All Teachers Need a Reading Toolkit — Here’s How To Build Yours

When I moved into my current apartment, I left behind an ex-wife who was very handy and had every tool you could imagine. She could pretty much repair every household thing. This also meant that I didn’t need to focus on my fixing skills because I had someone else to do that. 

Moving into my new place alone meant that I’d have to either learn how to fix some things or hire someone. I wanted to be able to do simple things like hang pictures and make minor fixes, so one weekend, I took myself to Target to find a toolbox. 

There was no shortage of toolbox options — some were elaborate while others were simple and just had the main tools you might need. I found a pink one that I liked and actually it was even cheaper than some of the others, so I decided it was destined to be mine. I now had my very own apartment fix-it toolkit! 

To support our students with reading or writing, it’s essential that we also have our own teacher toolkits. 

Having these tools ready to go can make it much easier to step in and help kids with their struggles with reading or writing.

Here, we’re going to focus specifically on reading toolkits. You may have heard of these or even have one of your own.

Why all teachers need a reading toolkit (and how to use it):

  • For demonstrating: You want to be prepared to model any teaching strategy in a conference or small group. If you demo in a kid’s book, you may take away the only opportunity they have to try that strategy again.
  • For quick assessments: If the student you’re meeting with is reading with ease at the level their current level, you may want to see if they’re prepared to move up a level. There isn’t always time to do a formal running record assessment, so you could complete an informal one.
    First, make sure the student isn’t familiar with the book. Then you could have them read about 100 words and see if they’re reading it pretty well. Ask a few comprehension and inference questions, ask them to do some quick retelling, and then decide if they’re ready to move up.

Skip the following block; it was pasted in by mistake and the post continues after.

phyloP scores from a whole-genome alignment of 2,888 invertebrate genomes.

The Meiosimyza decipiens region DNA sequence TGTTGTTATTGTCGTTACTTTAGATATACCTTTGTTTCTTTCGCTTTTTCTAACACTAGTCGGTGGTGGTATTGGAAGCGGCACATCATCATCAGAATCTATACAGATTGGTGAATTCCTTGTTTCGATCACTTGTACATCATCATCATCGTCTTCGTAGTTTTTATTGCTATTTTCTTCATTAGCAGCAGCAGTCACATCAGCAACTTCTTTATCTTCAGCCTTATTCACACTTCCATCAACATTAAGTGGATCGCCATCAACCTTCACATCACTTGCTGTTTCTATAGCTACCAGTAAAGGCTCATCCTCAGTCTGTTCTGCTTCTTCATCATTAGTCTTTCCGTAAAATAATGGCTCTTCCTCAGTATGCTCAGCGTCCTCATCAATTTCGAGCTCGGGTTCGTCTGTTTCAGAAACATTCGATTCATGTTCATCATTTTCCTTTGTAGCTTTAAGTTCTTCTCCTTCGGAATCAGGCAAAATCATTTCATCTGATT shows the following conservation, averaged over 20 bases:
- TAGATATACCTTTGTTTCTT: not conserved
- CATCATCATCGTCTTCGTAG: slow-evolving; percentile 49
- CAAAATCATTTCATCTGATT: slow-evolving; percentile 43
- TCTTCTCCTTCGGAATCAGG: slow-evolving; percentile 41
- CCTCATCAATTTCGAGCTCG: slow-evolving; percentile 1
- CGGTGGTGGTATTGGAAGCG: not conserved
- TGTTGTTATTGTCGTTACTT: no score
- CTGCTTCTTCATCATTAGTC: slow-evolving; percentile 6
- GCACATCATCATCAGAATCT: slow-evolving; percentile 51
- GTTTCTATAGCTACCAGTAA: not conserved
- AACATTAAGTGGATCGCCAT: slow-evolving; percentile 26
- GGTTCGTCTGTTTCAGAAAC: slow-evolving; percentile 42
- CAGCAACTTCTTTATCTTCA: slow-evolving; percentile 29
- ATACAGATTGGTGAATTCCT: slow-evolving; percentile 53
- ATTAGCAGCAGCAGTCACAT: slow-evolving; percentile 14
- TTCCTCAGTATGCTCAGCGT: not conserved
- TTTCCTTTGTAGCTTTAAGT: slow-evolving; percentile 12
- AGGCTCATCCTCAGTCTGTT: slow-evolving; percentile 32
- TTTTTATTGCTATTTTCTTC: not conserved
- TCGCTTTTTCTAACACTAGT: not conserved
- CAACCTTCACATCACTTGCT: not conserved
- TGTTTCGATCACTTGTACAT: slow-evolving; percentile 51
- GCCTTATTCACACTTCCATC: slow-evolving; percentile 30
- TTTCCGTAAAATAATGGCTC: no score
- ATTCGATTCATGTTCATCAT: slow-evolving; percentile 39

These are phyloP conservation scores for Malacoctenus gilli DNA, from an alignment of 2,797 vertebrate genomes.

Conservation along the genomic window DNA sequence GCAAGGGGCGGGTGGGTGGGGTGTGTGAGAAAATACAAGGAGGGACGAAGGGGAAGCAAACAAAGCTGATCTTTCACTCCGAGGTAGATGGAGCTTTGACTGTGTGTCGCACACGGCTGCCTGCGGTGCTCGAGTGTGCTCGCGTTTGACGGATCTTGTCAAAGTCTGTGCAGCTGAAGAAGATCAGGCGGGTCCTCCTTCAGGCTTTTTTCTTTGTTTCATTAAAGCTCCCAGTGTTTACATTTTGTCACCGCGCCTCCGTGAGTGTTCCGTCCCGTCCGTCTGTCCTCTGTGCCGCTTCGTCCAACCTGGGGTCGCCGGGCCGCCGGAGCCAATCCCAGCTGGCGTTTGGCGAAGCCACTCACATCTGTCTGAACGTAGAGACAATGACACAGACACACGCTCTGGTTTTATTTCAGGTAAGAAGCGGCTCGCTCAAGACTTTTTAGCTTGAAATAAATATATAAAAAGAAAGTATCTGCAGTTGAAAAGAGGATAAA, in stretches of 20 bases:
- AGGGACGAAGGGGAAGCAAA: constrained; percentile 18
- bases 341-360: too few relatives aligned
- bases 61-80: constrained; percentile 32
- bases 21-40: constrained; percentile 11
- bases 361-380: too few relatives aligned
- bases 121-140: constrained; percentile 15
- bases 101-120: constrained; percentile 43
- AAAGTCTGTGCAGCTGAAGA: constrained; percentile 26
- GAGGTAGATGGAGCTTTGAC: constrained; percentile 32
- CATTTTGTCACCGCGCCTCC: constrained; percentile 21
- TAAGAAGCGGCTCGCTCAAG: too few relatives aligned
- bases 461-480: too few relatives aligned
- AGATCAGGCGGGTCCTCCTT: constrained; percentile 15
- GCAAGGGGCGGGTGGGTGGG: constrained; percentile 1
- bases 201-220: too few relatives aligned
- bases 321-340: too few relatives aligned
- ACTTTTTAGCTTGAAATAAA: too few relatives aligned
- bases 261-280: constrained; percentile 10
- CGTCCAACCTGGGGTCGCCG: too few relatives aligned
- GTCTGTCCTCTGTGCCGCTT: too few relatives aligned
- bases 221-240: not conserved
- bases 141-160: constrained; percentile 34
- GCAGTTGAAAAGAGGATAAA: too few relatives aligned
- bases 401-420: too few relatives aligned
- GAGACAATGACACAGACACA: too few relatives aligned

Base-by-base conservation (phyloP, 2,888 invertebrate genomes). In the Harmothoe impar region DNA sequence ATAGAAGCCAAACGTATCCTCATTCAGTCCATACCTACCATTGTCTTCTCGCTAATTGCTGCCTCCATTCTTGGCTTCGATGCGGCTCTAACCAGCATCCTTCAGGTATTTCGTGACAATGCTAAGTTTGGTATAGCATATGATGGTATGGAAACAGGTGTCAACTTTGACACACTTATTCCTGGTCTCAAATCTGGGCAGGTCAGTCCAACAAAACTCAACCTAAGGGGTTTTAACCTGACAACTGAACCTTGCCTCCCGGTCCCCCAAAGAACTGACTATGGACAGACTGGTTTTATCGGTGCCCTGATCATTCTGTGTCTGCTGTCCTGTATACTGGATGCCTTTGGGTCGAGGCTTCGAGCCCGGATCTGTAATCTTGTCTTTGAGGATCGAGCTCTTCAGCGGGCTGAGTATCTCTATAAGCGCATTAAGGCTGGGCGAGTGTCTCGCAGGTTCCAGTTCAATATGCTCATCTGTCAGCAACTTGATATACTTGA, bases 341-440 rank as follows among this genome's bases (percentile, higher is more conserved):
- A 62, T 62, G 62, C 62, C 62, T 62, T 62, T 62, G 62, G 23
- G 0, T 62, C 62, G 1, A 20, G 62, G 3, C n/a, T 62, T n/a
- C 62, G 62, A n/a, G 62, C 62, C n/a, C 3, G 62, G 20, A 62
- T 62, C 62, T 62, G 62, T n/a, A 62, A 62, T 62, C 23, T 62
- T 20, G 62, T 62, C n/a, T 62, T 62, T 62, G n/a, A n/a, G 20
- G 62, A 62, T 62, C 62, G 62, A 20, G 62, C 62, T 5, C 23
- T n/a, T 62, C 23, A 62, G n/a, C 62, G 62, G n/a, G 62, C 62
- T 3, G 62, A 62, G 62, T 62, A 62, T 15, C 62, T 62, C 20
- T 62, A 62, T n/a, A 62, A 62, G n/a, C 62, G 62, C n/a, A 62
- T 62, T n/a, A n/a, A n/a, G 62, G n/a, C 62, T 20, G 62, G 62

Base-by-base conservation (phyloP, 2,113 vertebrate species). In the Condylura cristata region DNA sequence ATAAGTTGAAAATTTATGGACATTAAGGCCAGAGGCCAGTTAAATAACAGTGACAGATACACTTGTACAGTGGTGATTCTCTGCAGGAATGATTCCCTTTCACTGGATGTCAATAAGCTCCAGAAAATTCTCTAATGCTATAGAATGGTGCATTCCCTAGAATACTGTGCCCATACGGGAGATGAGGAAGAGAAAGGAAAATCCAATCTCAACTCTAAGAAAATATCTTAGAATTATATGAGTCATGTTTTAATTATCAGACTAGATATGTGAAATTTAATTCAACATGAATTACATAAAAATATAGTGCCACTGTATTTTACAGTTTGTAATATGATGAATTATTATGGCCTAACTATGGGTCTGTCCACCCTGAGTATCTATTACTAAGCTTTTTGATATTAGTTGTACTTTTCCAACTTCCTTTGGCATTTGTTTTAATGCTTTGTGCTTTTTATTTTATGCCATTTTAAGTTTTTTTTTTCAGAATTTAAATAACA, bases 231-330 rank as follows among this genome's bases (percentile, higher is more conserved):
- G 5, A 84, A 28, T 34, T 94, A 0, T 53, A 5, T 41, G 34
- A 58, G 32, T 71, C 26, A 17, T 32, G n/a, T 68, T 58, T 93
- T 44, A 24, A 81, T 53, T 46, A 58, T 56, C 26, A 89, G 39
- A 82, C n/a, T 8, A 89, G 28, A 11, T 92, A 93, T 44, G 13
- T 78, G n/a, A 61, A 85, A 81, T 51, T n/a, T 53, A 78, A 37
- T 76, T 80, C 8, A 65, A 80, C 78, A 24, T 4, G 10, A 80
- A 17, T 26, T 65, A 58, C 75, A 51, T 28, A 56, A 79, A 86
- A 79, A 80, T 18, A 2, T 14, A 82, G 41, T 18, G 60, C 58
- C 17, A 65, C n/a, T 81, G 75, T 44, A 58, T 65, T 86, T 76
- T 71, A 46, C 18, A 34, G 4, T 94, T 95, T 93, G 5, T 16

If they’re reading and comprehending well, keep going until you hit their frustration level (this will likely be their instructional level), then they can choose some books at their independent reading level (this will be 95-100% accuracy).

Here are the supplies you’ll need to get started with a basic reading toolkit: 

  1. Expandable folder or binder with different sections. 
  2. Your favorite demonstration texts. This could be a read-aloud or shared reading book you’re currently using with students.
  3. Pencil case for small tools like a mini-stapler, mini-scotch tape, wet or dry erase markers, small book rings, hole puncher, blank index cards, sticky notes, and a pen for writing conference notes.

And when you’re ready for level 2 reading toolkits, here are our recommendations for some additional tools:

  • At least one book per level for the range of readers in your class and the genre you’re teaching. You can use these to demonstrate or assess your students informally.
    • Begin adding sticky notes to places you could use to demonstrate the skills and strategies your students need.
  • For first grade and up, sample student and/or teacher responses to reading (on sticky notes). You can make a micro-progression showing good, better, and best versions of the appropriate responses for your grade level. For more on this, watch this video example in writing.
  • A reader’s notebook with sample responses. The responses should be at and slightly above the level of your students’ responses. You can use these to demonstrate or show examples of the types of responses students should write.
  • Blank conferring grids and completed grids. We recommend keeping a month’s worth of notes on hand to refer back to what you taught in prior weeks (you can keep digital or paper copies).
  • A list of the skills and strategies readers need at each reading level, such as the one in The Continuum of Literacy Learning by Fountas and Pinnell.
  • Blank running record forms 
  • Assessment records (i.e., a class recording sheet that shows the range of levels in your class).
  • Miniature copies of frequently used charts to share with students.
  • The Common Core State Standards for your grade level.

To peek inside my reading toolkit, join our LP Teacher Membership! Reading toolkits are the focus for April. We’d love to offer you a free month to try out the membership community. Simply use the code FREEMONTH at checkout and get 30 days free.

If you enjoyed this article on reading toolkits, check these out next:

Join us!
Literacy Partners Teacher Membership
Reading Workshop For Bricks & Clicks
Writing Workshop with Bricks and Clicks
Literacy Partners Teacher Membership
Reading Workshop For Bricks & Clicks
Writing Workshop with Bricks and Clicks